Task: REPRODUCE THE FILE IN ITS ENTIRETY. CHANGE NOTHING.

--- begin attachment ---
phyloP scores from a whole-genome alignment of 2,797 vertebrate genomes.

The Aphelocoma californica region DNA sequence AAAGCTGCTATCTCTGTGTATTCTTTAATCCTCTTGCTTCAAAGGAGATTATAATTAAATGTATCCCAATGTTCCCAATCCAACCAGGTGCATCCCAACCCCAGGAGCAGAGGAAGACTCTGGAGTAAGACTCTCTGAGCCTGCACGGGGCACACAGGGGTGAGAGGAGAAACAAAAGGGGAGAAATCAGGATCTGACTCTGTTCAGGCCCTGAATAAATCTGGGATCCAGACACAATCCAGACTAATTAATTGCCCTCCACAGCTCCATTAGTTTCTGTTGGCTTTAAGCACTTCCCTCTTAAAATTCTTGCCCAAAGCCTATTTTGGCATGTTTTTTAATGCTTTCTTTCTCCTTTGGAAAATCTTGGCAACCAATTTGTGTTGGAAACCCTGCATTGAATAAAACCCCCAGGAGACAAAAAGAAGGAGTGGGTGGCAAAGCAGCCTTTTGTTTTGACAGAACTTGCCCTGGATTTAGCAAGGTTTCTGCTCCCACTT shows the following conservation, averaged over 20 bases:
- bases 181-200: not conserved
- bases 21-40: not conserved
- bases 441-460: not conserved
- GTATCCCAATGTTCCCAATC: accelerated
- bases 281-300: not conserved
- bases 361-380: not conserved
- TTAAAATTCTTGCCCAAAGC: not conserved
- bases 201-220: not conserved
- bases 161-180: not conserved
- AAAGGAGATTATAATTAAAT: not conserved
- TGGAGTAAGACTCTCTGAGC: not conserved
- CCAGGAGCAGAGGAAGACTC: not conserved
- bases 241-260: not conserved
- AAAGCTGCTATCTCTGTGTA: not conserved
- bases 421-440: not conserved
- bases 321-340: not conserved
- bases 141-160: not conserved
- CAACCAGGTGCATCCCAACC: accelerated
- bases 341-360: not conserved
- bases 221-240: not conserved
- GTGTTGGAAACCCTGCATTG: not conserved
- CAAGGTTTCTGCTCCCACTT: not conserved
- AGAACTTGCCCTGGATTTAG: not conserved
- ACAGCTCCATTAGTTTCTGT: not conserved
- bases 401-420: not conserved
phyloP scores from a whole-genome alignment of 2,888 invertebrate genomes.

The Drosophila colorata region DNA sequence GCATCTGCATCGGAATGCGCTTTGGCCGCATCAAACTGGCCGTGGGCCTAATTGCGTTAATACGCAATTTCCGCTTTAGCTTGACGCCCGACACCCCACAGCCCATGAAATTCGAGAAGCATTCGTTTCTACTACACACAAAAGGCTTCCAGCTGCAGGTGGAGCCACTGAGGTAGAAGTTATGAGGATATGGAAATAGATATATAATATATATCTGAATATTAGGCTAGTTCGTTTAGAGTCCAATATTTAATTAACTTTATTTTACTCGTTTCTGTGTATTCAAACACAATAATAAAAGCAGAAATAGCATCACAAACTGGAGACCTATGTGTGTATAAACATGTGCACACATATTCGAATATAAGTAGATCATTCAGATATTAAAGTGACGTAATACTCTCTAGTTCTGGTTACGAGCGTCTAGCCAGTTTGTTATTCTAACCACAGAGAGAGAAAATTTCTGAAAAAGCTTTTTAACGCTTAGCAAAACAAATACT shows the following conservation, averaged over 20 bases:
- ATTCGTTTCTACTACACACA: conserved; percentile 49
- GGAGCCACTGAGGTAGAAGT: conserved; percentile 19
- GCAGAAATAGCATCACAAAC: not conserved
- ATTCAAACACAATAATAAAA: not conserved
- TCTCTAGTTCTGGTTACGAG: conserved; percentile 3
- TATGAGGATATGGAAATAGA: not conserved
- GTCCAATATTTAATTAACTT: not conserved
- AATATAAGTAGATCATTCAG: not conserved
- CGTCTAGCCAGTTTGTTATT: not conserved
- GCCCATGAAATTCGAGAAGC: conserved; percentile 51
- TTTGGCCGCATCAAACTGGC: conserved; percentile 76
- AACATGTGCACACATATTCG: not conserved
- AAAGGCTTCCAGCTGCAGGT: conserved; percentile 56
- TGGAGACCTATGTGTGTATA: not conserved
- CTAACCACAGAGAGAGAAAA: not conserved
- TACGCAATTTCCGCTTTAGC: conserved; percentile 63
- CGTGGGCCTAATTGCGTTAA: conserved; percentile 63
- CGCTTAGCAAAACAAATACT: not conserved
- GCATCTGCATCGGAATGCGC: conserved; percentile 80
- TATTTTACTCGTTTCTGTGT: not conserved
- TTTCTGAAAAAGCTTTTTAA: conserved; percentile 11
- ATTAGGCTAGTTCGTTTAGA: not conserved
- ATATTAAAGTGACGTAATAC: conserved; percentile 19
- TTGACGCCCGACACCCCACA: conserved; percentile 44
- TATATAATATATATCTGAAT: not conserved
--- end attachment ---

phyloP scores from a whole-genome alignment of 2,797 vertebrate genomes.

The Aphelocoma californica region DNA sequence AAAGCTGCTATCTCTGTGTATTCTTTAATCCTCTTGCTTCAAAGGAGATTATAATTAAATGTATCCCAATGTTCCCAATCCAACCAGGTGCATCCCAACCCCAGGAGCAGAGGAAGACTCTGGAGTAAGACTCTCTGAGCCTGCACGGGGCACACAGGGGTGAGAGGAGAAACAAAAGGGGAGAAATCAGGATCTGACTCTGTTCAGGCCCTGAATAAATCTGGGATCCAGACACAATCCAGACTAATTAATTGCCCTCCACAGCTCCATTAGTTTCTGTTGGCTTTAAGCACTTCCCTCTTAAAATTCTTGCCCAAAGCCTATTTTGGCATGTTTTTTAATGCTTTCTTTCTCCTTTGGAAAATCTTGGCAACCAATTTGTGTTGGAAACCCTGCATTGAATAAAACCCCCAGGAGACAAAAAGAAGGAGTGGGTGGCAAAGCAGCCTTTTGTTTTGACAGAACTTGCCCTGGATTTAGCAAGGTTTCTGCTCCCACTT shows the following conservation, averaged over 20 bases:
- bases 181-200: not conserved
- bases 21-40: not conserved
- bases 441-460: not conserved
- GTATCCCAATGTTCCCAATC: accelerated
- bases 281-300: not conserved
- bases 361-380: not conserved
- TTAAAATTCTTGCCCAAAGC: not conserved
- bases 201-220: not conserved
- bases 161-180: not conserved
- AAAGGAGATTATAATTAAAT: not conserved
- TGGAGTAAGACTCTCTGAGC: not conserved
- CCAGGAGCAGAGGAAGACTC: not conserved
- bases 241-260: not conserved
- AAAGCTGCTATCTCTGTGTA: not conserved
- bases 421-440: not conserved
- bases 321-340: not conserved
- bases 141-160: not conserved
- CAACCAGGTGCATCCCAACC: accelerated
- bases 341-360: not conserved
- bases 221-240: not conserved
- GTGTTGGAAACCCTGCATTG: not conserved
- CAAGGTTTCTGCTCCCACTT: not conserved
- AGAACTTGCCCTGGATTTAG: not conserved
- ACAGCTCCATTAGTTTCTGT: not conserved
- bases 401-420: not conserved
phyloP scores from a whole-genome alignment of 2,888 invertebrate genomes.

The Drosophila colorata region DNA sequence GCATCTGCATCGGAATGCGCTTTGGCCGCATCAAACTGGCCGTGGGCCTAATTGCGTTAATACGCAATTTCCGCTTTAGCTTGACGCCCGACACCCCACAGCCCATGAAATTCGAGAAGCATTCGTTTCTACTACACACAAAAGGCTTCCAGCTGCAGGTGGAGCCACTGAGGTAGAAGTTATGAGGATATGGAAATAGATATATAATATATATCTGAATATTAGGCTAGTTCGTTTAGAGTCCAATATTTAATTAACTTTATTTTACTCGTTTCTGTGTATTCAAACACAATAATAAAAGCAGAAATAGCATCACAAACTGGAGACCTATGTGTGTATAAACATGTGCACACATATTCGAATATAAGTAGATCATTCAGATATTAAAGTGACGTAATACTCTCTAGTTCTGGTTACGAGCGTCTAGCCAGTTTGTTATTCTAACCACAGAGAGAGAAAATTTCTGAAAAAGCTTTTTAACGCTTAGCAAAACAAATACT shows the following conservation, averaged over 20 bases:
- ATTCGTTTCTACTACACACA: conserved; percentile 49
- GGAGCCACTGAGGTAGAAGT: conserved; percentile 19
- GCAGAAATAGCATCACAAAC: not conserved
- ATTCAAACACAATAATAAAA: not conserved
- TCTCTAGTTCTGGTTACGAG: conserved; percentile 3
- TATGAGGATATGGAAATAGA: not conserved
- GTCCAATATTTAATTAACTT: not conserved
- AATATAAGTAGATCATTCAG: not conserved
- CGTCTAGCCAGTTTGTTATT: not conserved
- GCCCATGAAATTCGAGAAGC: conserved; percentile 51
- TTTGGCCGCATCAAACTGGC: conserved; percentile 76
- AACATGTGCACACATATTCG: not conserved
- AAAGGCTTCCAGCTGCAGGT: conserved; percentile 56
- TGGAGACCTATGTGTGTATA: not conserved
- CTAACCACAGAGAGAGAAAA: not conserved
- TACGCAATTTCCGCTTTAGC: conserved; percentile 63
- CGTGGGCCTAATTGCGTTAA: conserved; percentile 63
- CGCTTAGCAAAACAAATACT: not conserved
- GCATCTGCATCGGAATGCGC: conserved; percentile 80
- TATTTTACTCGTTTCTGTGT: not conserved
- TTTCTGAAAAAGCTTTTTAA: conserved; percentile 11
- ATTAGGCTAGTTCGTTTAGA: not conserved
- ATATTAAAGTGACGTAATAC: conserved; percentile 19
- TTGACGCCCGACACCCCACA: conserved; percentile 44
- TATATAATATATATCTGAAT: not conserved